"With a style that sounds like a blend of Leo Kottke,Michael Hedges,Joni Mitchell, and Ralph Towner, guitarist Richard Leo Johnson creates acoustic music that is beautiful, impressive, and instantly appealing. For his second Blue Note release, Johnson brought in...several rhythmic accompanists ...The result is a masterful concoction of gorgeous, impressionistic music. ...The musical atmosphere...is quite similar to that of Oregon's finest recordings, placing this disc in that ...hard to define genre...combining jazz, folk, new age, and classical elements, Johnson's guitar work is remarkable throughout. This is a highly recommended recording. rating = 4 1/2 stars."
-Jim Newsom ,All Music Guide, www.allmusic.com
"Slash & burn acoustic guitarist Richard Leo Johnson takes the next step after his major label debut, Fingertipship.Having made the definitive solo statement, he fleshes out his sound, articulating a rural dissonance that's part country blues and part crazy angst ...Frequently playing a double necked 6- and 12-string guitar, Johnson orchestrates a whirlwind of sound, banging and tapping his instrument, wiping the strings, flipping back and forth on the necks in an orchestral ballet Yet, for all his brilliant technique, the Arkansas-bred guitarist has a rustic melodocism ..."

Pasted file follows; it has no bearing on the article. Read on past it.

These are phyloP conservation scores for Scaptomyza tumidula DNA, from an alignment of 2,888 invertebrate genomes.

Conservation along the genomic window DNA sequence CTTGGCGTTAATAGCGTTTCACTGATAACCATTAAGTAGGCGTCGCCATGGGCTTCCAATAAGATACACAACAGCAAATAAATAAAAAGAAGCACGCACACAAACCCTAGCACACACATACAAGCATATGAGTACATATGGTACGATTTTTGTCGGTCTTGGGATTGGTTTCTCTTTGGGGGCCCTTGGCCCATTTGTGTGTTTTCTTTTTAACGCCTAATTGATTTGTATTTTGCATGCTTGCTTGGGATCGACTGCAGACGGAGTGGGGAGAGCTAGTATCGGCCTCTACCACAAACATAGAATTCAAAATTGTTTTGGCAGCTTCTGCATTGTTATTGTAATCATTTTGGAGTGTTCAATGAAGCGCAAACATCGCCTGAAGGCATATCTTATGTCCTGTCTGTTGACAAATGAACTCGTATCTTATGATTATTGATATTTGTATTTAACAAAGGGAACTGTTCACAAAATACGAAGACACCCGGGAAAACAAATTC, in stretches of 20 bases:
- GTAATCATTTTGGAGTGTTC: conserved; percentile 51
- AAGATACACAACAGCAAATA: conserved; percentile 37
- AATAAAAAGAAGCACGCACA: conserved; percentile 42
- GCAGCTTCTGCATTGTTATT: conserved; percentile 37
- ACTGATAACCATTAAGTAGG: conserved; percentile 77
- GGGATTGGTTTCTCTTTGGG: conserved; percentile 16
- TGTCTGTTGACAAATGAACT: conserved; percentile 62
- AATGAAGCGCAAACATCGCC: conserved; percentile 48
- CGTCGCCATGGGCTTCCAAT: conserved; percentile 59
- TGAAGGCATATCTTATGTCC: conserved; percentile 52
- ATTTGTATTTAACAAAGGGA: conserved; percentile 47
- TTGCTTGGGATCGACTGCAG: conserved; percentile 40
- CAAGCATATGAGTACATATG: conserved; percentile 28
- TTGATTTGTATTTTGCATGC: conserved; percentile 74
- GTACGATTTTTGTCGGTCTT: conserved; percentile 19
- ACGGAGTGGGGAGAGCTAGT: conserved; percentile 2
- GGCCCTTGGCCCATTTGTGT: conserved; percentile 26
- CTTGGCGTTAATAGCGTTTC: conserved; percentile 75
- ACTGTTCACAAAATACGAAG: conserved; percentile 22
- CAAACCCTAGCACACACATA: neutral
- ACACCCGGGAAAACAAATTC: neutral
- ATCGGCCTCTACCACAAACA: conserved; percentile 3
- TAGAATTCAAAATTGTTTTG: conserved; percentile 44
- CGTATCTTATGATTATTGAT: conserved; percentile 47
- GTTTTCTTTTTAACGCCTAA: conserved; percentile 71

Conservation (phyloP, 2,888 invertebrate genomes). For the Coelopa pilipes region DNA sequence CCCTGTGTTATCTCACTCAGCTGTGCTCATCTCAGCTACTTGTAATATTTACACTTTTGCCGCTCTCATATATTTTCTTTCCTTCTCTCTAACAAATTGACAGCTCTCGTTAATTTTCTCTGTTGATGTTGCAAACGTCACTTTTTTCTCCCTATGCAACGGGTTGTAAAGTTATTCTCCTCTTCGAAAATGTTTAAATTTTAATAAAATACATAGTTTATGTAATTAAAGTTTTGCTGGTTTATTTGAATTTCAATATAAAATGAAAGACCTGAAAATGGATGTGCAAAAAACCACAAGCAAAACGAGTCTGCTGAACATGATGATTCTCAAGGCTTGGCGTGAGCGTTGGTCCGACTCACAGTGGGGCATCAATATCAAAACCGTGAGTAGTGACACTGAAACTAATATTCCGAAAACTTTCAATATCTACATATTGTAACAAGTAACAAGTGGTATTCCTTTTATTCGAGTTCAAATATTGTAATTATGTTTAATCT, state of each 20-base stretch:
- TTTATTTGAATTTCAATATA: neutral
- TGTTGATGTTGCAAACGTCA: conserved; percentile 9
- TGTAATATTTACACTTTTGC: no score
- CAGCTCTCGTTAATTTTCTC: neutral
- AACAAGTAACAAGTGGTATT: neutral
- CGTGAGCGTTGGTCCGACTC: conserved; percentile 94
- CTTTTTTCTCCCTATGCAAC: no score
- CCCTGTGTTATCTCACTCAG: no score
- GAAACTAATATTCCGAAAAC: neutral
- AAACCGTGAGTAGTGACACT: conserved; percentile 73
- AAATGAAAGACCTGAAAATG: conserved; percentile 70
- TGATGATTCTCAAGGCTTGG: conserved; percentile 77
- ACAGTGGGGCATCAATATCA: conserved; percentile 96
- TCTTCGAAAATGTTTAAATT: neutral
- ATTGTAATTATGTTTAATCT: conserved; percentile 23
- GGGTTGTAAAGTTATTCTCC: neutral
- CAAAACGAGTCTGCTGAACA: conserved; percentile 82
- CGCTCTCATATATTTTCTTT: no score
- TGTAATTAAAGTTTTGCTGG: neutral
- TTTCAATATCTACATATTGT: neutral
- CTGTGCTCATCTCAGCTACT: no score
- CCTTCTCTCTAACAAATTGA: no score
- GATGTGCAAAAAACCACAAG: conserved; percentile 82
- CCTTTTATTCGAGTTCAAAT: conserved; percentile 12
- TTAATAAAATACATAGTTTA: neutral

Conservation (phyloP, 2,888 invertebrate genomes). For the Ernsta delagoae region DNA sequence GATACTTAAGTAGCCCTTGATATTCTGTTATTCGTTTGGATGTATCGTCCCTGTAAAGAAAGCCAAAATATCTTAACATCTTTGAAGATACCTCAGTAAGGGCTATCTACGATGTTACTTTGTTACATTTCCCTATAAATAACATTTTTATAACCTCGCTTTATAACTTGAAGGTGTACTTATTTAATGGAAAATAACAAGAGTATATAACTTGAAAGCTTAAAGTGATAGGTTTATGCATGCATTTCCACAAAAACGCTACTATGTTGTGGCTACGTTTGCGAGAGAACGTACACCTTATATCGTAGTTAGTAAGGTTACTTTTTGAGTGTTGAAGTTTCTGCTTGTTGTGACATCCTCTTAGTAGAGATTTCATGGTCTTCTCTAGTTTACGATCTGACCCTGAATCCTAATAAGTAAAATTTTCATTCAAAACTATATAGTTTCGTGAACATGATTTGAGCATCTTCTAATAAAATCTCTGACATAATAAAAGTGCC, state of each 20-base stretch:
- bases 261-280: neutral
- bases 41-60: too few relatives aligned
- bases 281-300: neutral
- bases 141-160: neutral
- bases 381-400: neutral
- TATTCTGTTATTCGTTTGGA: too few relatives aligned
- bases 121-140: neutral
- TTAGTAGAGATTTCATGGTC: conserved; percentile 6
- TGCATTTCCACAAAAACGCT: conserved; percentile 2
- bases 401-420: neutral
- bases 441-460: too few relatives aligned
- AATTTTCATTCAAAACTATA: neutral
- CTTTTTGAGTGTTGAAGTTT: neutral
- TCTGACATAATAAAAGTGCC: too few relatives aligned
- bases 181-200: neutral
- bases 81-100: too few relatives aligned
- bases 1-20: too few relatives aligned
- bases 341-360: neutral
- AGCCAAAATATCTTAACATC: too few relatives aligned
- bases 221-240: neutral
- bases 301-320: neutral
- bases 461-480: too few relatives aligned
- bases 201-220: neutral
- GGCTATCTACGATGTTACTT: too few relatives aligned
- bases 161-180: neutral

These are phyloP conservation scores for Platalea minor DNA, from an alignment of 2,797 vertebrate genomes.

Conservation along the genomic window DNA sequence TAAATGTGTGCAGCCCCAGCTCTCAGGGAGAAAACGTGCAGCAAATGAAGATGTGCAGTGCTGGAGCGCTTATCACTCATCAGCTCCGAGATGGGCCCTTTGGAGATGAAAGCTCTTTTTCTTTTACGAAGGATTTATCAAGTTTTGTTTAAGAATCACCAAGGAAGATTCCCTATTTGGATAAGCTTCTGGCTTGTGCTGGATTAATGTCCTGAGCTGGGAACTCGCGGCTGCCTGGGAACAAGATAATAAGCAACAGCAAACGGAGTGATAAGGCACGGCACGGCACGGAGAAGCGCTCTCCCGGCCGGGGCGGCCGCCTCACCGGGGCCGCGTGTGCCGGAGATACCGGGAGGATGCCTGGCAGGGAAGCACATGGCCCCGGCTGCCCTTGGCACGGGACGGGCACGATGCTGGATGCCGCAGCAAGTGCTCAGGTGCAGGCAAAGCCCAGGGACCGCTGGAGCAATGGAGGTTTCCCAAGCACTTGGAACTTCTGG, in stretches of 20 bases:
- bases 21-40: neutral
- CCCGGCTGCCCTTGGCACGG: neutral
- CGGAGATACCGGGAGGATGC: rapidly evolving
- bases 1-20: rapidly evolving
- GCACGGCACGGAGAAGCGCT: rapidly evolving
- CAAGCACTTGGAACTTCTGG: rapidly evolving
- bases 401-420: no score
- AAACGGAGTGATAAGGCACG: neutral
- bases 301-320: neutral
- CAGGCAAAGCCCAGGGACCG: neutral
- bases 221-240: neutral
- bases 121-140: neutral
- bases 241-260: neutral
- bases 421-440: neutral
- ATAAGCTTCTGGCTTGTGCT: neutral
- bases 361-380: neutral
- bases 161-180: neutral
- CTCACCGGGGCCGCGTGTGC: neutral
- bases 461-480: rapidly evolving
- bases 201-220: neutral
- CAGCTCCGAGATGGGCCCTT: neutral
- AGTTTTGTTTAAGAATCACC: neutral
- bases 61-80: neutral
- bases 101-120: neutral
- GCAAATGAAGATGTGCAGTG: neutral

- Pulse!, #199,December 2000
"...if anyone knows about playing guitar, it's Johnson. ...he's spent most of his artistic life...perfecting a mind-boggling acoustic guitar technique the likes of which has rarely been beard. Think Doc Watson meets Michael Hedges and you'd be in the ballpark . ...Johnson's... developed an obscure, singular style -one that encompasses rhythms, bass, lead, and melody lines, sometimes all at once. ...Instrumentally speaking, there may not be a more innovative acoustic guitarist on today's scene." -Bob Gulla, lmmch, www.launch.com
"Twelve-string guitar master Richard Leo Johnson sounds like the unlikely offspring of Leo Kottke and Django Reinhardt ... his music fits into neither the guitar's conventional niches nor the hybrid categories... Obvious influences like John Fahey and Michael Hedges me through the coruscating brilliance of his technique ... Many finger-style guitarists who've reached Johnson's level have settled for riff mongering ... Language , however, suggests that Johnson wants to do more: a few of the tracks push towards an idiom in which the prestidigitation adds up lo more than the sum of it parts, growing and evolving thematically .Jazz's reigning acoustic guitarist, Ralph Towner, epitomizes the style, and in fact Johnson shares Towner 's gift for painting sonic landscapes with pointalistic splashes."
-Neil Tesser, "Critic's Choice: Richard Leo Johnson at Martyrs,"Chicago Reader, October 6,2000